Kaneyoshi T.,1 510 Kurosawadai | Kaneyoshi T.,Nagoya University
Journal of Magnetism and Magnetic Materials | Year: 2010

Phase diagrams of a cylindrical nanowire described by the transverse Ising model are investigated by the use of two theoretical frameworks, namely the mean field theory and the effective field theory with correlations. The phase diagram of the system is strongly affected by the surface situations. Some characteristic phenomena are found in the phase diagram, depending on the ratio of the physical parameters in the surface shell and the core. © 2010 Elsevier B.V. Source

Yoshioka S.,Osaka University | Takeoka Y.,Nagoya University
ChemPhysChem | Year: 2014

It is desirable to produce colourful pigments that have anti-fading properties and are environmentally friendly. In this Concept, we describe recently developed pigments that exhibit such characteristics. The pigments consist of amorphous arrays of submicron silica particles, and they exhibit saturated and angle-independent structural colours. Variously coloured pigments can be produced by changing the size of the particles, and the saturation of the colour can be controlled by incorporating small amounts of black particles. We review a simple analysis that is useful for interpreting the angular independence of the structural colours and discuss the remaining tasks that must be accomplished for the realistic application of these pigments. In full color: This Concept describes recently developed structurally colored pigments that have antifading properties and are environmentally friendly. The pigments consist of amorphous arrays of submicron silica particles (see picture). The colour saturation is controlled by incorporating small amounts of carbon black. © 2014 WILEY-VCH Verlag GmbH & Co. KGaA, Weinheim. Source

The technical simplicity of retrograde cerebral perfusion (RCP) together with a highly favorable effect upon stroke rates and survival after aortic arch surgery justifies continued clinical use of RCP in patients requiring hypothermic circulatory arrest (HCA), in particular patients with dissecting or atheromatous arch branches. In clinical practice, using RCP can provide effective brain protection in HCA for about 40 to 60 minutes, although there is a time limitation. © 2010 Elsevier Inc. Source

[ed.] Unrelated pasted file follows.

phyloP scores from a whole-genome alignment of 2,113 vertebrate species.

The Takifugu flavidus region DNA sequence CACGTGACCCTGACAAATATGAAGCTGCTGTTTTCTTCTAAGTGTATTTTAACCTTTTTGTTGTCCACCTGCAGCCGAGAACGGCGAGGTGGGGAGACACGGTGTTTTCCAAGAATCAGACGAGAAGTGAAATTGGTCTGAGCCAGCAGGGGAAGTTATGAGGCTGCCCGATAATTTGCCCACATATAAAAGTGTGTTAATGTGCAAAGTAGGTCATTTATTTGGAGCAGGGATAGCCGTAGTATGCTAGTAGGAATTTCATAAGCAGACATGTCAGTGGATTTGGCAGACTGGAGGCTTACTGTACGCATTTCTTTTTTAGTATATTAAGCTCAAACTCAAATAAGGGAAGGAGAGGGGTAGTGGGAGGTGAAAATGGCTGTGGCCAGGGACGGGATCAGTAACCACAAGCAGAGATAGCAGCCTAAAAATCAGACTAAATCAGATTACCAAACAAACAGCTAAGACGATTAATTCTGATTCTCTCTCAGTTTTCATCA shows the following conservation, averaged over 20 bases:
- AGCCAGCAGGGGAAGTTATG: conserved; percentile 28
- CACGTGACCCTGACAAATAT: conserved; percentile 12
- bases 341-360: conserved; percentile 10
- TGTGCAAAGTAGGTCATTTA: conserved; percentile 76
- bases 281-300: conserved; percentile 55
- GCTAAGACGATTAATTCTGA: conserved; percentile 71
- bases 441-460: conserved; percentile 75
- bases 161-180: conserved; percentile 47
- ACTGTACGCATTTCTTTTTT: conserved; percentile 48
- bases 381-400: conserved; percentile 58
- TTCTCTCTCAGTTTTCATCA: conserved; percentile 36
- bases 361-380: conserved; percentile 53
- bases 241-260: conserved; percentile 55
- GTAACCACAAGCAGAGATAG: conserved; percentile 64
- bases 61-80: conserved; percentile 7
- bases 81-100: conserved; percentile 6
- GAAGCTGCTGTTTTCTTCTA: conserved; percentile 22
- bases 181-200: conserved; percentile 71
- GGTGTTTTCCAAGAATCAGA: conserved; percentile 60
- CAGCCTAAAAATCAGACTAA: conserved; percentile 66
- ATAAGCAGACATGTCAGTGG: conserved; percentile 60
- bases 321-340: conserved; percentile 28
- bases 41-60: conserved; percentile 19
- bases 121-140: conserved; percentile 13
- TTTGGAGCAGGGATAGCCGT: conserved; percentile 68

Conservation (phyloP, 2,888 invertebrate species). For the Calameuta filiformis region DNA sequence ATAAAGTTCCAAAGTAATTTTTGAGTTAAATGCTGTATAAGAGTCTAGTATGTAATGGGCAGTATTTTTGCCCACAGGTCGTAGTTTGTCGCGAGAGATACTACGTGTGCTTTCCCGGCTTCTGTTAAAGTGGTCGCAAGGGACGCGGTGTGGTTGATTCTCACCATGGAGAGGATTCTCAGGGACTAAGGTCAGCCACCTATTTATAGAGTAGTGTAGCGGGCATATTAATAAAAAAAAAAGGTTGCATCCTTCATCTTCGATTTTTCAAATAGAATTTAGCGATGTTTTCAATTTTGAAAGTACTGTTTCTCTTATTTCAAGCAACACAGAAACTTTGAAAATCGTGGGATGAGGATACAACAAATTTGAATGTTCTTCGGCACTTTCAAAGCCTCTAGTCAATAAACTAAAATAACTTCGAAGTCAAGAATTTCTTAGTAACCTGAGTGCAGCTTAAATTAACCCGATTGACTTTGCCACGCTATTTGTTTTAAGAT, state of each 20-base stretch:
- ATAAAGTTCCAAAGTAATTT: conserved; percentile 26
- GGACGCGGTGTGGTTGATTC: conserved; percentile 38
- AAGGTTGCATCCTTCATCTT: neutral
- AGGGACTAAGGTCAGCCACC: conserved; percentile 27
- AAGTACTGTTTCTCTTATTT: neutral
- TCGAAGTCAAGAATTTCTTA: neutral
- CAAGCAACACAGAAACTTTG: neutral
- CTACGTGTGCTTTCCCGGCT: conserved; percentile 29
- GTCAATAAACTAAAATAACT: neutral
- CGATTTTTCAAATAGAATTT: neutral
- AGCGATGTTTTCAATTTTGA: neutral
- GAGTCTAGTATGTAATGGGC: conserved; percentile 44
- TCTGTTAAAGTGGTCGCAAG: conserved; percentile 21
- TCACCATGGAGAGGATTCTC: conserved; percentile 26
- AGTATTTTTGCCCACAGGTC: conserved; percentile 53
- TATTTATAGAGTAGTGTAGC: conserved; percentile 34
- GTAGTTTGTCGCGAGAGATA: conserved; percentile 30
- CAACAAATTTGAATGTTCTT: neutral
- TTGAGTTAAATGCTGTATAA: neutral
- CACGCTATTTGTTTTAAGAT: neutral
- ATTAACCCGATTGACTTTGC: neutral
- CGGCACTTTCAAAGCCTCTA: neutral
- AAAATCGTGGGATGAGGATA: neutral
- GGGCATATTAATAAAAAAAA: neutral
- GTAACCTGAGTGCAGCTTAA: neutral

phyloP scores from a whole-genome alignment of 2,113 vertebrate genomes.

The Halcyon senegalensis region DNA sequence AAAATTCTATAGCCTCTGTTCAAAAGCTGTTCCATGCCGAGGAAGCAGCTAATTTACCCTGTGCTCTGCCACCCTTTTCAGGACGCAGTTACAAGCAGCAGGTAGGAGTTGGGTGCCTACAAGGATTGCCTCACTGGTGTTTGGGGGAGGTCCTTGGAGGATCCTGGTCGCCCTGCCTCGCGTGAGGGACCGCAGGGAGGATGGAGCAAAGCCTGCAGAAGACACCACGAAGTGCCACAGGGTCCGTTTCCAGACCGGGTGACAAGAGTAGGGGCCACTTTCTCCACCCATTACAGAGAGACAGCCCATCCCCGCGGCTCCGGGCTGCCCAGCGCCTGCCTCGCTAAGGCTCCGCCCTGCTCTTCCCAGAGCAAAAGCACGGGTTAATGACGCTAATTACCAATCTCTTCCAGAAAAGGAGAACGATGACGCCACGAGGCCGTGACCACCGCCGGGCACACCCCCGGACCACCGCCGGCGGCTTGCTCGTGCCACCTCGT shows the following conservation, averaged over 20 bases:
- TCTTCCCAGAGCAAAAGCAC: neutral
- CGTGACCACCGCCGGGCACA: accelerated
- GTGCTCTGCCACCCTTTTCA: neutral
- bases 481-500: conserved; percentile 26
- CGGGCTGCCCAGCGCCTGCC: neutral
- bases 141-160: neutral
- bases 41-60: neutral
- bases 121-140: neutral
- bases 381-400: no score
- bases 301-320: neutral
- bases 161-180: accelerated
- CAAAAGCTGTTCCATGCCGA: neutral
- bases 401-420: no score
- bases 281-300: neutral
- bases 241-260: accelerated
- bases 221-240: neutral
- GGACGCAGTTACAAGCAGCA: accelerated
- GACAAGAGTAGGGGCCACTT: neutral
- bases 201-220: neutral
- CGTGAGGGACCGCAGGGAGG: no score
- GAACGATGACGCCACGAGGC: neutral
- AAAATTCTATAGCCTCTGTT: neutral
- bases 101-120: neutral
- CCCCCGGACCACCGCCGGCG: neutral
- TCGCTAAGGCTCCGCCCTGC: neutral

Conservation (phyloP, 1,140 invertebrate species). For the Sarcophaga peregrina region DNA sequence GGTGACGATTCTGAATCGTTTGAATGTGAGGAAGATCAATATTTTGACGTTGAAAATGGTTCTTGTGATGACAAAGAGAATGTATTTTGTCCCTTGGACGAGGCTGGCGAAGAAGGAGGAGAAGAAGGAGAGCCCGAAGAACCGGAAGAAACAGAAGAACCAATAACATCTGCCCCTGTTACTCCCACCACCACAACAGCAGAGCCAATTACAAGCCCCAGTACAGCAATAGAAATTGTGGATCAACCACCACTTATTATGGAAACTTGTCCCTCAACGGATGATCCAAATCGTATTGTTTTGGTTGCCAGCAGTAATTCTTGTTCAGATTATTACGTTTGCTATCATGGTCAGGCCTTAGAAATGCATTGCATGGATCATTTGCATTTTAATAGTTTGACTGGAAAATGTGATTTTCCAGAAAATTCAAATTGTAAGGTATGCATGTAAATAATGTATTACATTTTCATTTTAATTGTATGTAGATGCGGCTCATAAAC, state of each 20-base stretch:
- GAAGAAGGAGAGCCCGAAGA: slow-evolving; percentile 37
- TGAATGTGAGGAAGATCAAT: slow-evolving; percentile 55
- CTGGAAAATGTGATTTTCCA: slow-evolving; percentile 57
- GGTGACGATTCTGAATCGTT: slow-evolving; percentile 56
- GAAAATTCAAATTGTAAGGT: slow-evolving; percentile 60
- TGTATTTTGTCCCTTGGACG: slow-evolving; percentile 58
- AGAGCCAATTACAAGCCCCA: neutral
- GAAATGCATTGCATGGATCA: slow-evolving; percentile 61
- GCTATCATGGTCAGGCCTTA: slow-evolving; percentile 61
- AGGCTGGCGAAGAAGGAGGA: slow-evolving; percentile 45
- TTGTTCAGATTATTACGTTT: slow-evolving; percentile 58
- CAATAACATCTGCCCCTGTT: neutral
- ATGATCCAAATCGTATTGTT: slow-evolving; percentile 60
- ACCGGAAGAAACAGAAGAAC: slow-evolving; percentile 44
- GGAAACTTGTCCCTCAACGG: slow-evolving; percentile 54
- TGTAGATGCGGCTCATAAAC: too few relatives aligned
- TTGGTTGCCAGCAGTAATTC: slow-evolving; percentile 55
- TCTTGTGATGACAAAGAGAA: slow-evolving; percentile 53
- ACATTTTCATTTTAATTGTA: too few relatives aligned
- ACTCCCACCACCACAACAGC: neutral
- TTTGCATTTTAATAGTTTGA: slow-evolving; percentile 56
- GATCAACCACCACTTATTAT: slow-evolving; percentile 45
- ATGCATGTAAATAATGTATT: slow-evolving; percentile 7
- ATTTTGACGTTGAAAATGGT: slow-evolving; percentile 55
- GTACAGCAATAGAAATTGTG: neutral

Kumagai T.,Nagoya University | Kumagai T.,Duke University | Porporato A.,Duke University
Plant, Cell and Environment | Year: 2012

Although Bornean tropical rainforests are among the moistest biomes in the world, they sporadically experience periods of water stress. The observations indicate that these ecosystems tend to have little regulation of water use, despite episodes of relatively severe drought. This water-use behaviour is often referred to as anisohydric behaviour, as opposed to isohydric plants that regulate stomatal movement to prevent hydraulic failure. Although it is generally thought that anisohydric behaviour is an adaptation to more drought-prone habitats, we show that anisohydric plants may also be more favoured than isohydric plants under very moist environments where there is little risk of hydraulic failure. To explore this subject, we examined the advantages of isohydric and anisohydric species as a function of the hydroclimatic environment using a stochastic model of soil moisture and carbon assimilation dynamics parameterized by field observations. The results showed that under very moist conditions, anisohydric species tend to have higher productivity than isohydric plants, despite the fact that the two plant types show almost the same drought-induced mortality. As precipitation decreases, the mortality of anisohydric plants drastically increases whereas that of isohydric plants remains relatively constant and low; in these conditions, isohydric plants surpass anisohydric plants in their productivity. The observations indicate that a Bornean tropical rainforest ecosystem tends to have little regulation of water use referred to as anisohydric behavior, as opposed to isohydric plants that have a wide range of stomatal regulation to prevent hydraulic failure. Although it is generally thought that such an anisohydric behavior is an adaptation to more drought-prone habitats, we show that anisohydric plants may also be more favored than isohydric plants under very moist environments, e.g., a tropical rainforest. In this study, we examined the advantages of isohydric and anisohydric species as a function of the hydroclimatic environment using stochastic model of soil moisture and carbon assimilation dynamics parameterized by field observations. © 2011 Blackwell Publishing Ltd. Source

Matsubayashi Y.,Nagoya University
Plant and Cell Physiology | Year: 2011

More than a dozen secreted peptides are now recognized as important hormones that coordinate and specify cellular functions in plants. Recent evidence has shown that secreted peptide hormones often undergo post-translational modification and proteolytic processing, which are critical for their function. Such 'small post-translationally modified peptide hormones' constitute one of the largest groups of peptide hormones in plants. This short review highlights recent progress in research on post-translationally modified peptide hormones, with particular emphasis on their structural characteristics and modification mechanisms. © 2010 The Author. Source

Kanamaru K.,Nagoya University
Bioscience, Biotechnology and Biochemistry | Year: 2011